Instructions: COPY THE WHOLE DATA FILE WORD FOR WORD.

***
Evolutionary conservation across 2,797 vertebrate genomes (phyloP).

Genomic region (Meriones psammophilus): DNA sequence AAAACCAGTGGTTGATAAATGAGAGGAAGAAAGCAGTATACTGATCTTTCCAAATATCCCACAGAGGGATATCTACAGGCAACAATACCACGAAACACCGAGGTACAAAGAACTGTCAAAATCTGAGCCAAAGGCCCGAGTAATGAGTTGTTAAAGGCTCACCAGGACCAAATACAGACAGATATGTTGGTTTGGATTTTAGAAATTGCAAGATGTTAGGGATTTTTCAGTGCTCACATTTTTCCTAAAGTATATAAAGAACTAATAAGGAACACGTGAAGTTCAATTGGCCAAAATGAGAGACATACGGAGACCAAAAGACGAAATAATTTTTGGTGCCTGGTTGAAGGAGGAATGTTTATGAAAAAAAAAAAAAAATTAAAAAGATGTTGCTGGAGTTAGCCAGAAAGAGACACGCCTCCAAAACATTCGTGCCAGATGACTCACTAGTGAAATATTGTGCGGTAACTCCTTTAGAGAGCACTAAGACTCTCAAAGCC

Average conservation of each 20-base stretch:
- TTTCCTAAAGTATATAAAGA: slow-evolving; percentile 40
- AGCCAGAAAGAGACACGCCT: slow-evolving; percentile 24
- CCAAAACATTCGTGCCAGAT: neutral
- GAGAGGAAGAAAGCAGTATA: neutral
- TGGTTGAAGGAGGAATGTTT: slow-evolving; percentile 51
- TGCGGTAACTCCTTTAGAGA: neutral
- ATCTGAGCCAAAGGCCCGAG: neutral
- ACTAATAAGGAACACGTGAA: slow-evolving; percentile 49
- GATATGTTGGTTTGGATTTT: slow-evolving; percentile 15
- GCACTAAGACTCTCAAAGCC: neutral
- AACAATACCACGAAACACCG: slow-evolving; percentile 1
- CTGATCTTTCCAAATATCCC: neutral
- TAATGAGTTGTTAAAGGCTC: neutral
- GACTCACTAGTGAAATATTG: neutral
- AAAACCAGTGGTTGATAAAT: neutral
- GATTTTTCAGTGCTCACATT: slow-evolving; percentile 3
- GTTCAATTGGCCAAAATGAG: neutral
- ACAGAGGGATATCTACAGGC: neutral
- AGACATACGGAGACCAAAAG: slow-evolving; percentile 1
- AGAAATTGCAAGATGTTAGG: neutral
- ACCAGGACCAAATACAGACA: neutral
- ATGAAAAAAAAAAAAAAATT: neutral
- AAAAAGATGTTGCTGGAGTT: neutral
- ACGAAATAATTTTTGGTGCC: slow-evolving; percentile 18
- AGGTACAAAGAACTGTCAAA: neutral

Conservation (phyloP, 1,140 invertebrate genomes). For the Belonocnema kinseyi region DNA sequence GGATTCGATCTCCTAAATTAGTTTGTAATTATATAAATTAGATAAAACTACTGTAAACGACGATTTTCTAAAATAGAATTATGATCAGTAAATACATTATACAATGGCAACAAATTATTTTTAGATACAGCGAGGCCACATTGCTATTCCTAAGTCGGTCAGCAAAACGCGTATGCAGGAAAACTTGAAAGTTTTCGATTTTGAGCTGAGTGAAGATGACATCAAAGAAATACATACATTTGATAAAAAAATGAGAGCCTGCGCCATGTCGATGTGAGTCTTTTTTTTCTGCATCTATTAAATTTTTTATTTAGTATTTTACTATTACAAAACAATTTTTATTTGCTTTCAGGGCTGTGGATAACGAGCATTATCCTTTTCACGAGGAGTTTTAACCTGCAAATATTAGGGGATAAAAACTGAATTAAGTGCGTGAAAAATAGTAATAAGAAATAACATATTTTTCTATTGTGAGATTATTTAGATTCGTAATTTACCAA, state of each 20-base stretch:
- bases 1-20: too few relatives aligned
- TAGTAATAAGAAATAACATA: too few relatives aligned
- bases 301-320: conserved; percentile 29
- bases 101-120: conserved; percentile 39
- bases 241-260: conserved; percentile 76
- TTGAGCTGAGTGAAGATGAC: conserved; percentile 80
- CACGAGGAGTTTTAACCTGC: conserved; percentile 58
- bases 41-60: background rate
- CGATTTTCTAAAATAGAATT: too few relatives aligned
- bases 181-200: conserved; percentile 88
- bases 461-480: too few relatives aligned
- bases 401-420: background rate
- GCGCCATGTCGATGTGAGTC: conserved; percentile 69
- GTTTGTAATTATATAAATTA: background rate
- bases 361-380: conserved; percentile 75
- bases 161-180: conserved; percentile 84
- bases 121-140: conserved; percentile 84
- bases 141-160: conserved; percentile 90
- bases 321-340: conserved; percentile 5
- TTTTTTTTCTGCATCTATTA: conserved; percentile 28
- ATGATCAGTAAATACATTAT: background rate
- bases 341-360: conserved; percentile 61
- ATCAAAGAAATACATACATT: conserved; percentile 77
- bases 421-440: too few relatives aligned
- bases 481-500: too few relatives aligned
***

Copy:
Evolutionary conservation across 2,797 vertebrate genomes (phyloP).

Genomic region (Meriones psammophilus): DNA sequence AAAACCAGTGGTTGATAAATGAGAGGAAGAAAGCAGTATACTGATCTTTCCAAATATCCCACAGAGGGATATCTACAGGCAACAATACCACGAAACACCGAGGTACAAAGAACTGTCAAAATCTGAGCCAAAGGCCCGAGTAATGAGTTGTTAAAGGCTCACCAGGACCAAATACAGACAGATATGTTGGTTTGGATTTTAGAAATTGCAAGATGTTAGGGATTTTTCAGTGCTCACATTTTTCCTAAAGTATATAAAGAACTAATAAGGAACACGTGAAGTTCAATTGGCCAAAATGAGAGACATACGGAGACCAAAAGACGAAATAATTTTTGGTGCCTGGTTGAAGGAGGAATGTTTATGAAAAAAAAAAAAAAATTAAAAAGATGTTGCTGGAGTTAGCCAGAAAGAGACACGCCTCCAAAACATTCGTGCCAGATGACTCACTAGTGAAATATTGTGCGGTAACTCCTTTAGAGAGCACTAAGACTCTCAAAGCC

Average conservation of each 20-base stretch:
- TTTCCTAAAGTATATAAAGA: slow-evolving; percentile 40
- AGCCAGAAAGAGACACGCCT: slow-evolving; percentile 24
- CCAAAACATTCGTGCCAGAT: neutral
- GAGAGGAAGAAAGCAGTATA: neutral
- TGGTTGAAGGAGGAATGTTT: slow-evolving; percentile 51
- TGCGGTAACTCCTTTAGAGA: neutral
- ATCTGAGCCAAAGGCCCGAG: neutral
- ACTAATAAGGAACACGTGAA: slow-evolving; percentile 49
- GATATGTTGGTTTGGATTTT: slow-evolving; percentile 15
- GCACTAAGACTCTCAAAGCC: neutral
- AACAATACCACGAAACACCG: slow-evolving; percentile 1
- CTGATCTTTCCAAATATCCC: neutral
- TAATGAGTTGTTAAAGGCTC: neutral
- GACTCACTAGTGAAATATTG: neutral
- AAAACCAGTGGTTGATAAAT: neutral
- GATTTTTCAGTGCTCACATT: slow-evolving; percentile 3
- GTTCAATTGGCCAAAATGAG: neutral
- ACAGAGGGATATCTACAGGC: neutral
- AGACATACGGAGACCAAAAG: slow-evolving; percentile 1
- AGAAATTGCAAGATGTTAGG: neutral
- ACCAGGACCAAATACAGACA: neutral
- ATGAAAAAAAAAAAAAAATT: neutral
- AAAAAGATGTTGCTGGAGTT: neutral
- ACGAAATAATTTTTGGTGCC: slow-evolving; percentile 18
- AGGTACAAAGAACTGTCAAA: neutral

Conservation (phyloP, 1,140 invertebrate genomes). For the Belonocnema kinseyi region DNA sequence GGATTCGATCTCCTAAATTAGTTTGTAATTATATAAATTAGATAAAACTACTGTAAACGACGATTTTCTAAAATAGAATTATGATCAGTAAATACATTATACAATGGCAACAAATTATTTTTAGATACAGCGAGGCCACATTGCTATTCCTAAGTCGGTCAGCAAAACGCGTATGCAGGAAAACTTGAAAGTTTTCGATTTTGAGCTGAGTGAAGATGACATCAAAGAAATACATACATTTGATAAAAAAATGAGAGCCTGCGCCATGTCGATGTGAGTCTTTTTTTTCTGCATCTATTAAATTTTTTATTTAGTATTTTACTATTACAAAACAATTTTTATTTGCTTTCAGGGCTGTGGATAACGAGCATTATCCTTTTCACGAGGAGTTTTAACCTGCAAATATTAGGGGATAAAAACTGAATTAAGTGCGTGAAAAATAGTAATAAGAAATAACATATTTTTCTATTGTGAGATTATTTAGATTCGTAATTTACCAA, state of each 20-base stretch:
- bases 1-20: too few relatives aligned
- TAGTAATAAGAAATAACATA: too few relatives aligned
- bases 301-320: conserved; percentile 29
- bases 101-120: conserved; percentile 39
- bases 241-260: conserved; percentile 76
- TTGAGCTGAGTGAAGATGAC: conserved; percentile 80
- CACGAGGAGTTTTAACCTGC: conserved; percentile 58
- bases 41-60: background rate
- CGATTTTCTAAAATAGAATT: too few relatives aligned
- bases 181-200: conserved; percentile 88
- bases 461-480: too few relatives aligned
- bases 401-420: background rate
- GCGCCATGTCGATGTGAGTC: conserved; percentile 69
- GTTTGTAATTATATAAATTA: background rate
- bases 361-380: conserved; percentile 75
- bases 161-180: conserved; percentile 84
- bases 121-140: conserved; percentile 84
- bases 141-160: conserved; percentile 90
- bases 321-340: conserved; percentile 5
- TTTTTTTTCTGCATCTATTA: conserved; percentile 28
- ATGATCAGTAAATACATTAT: background rate
- bases 341-360: conserved; percentile 61
- ATCAAAGAAATACATACATT: conserved; percentile 77
- bases 421-440: too few relatives aligned
- bases 481-500: too few relatives aligned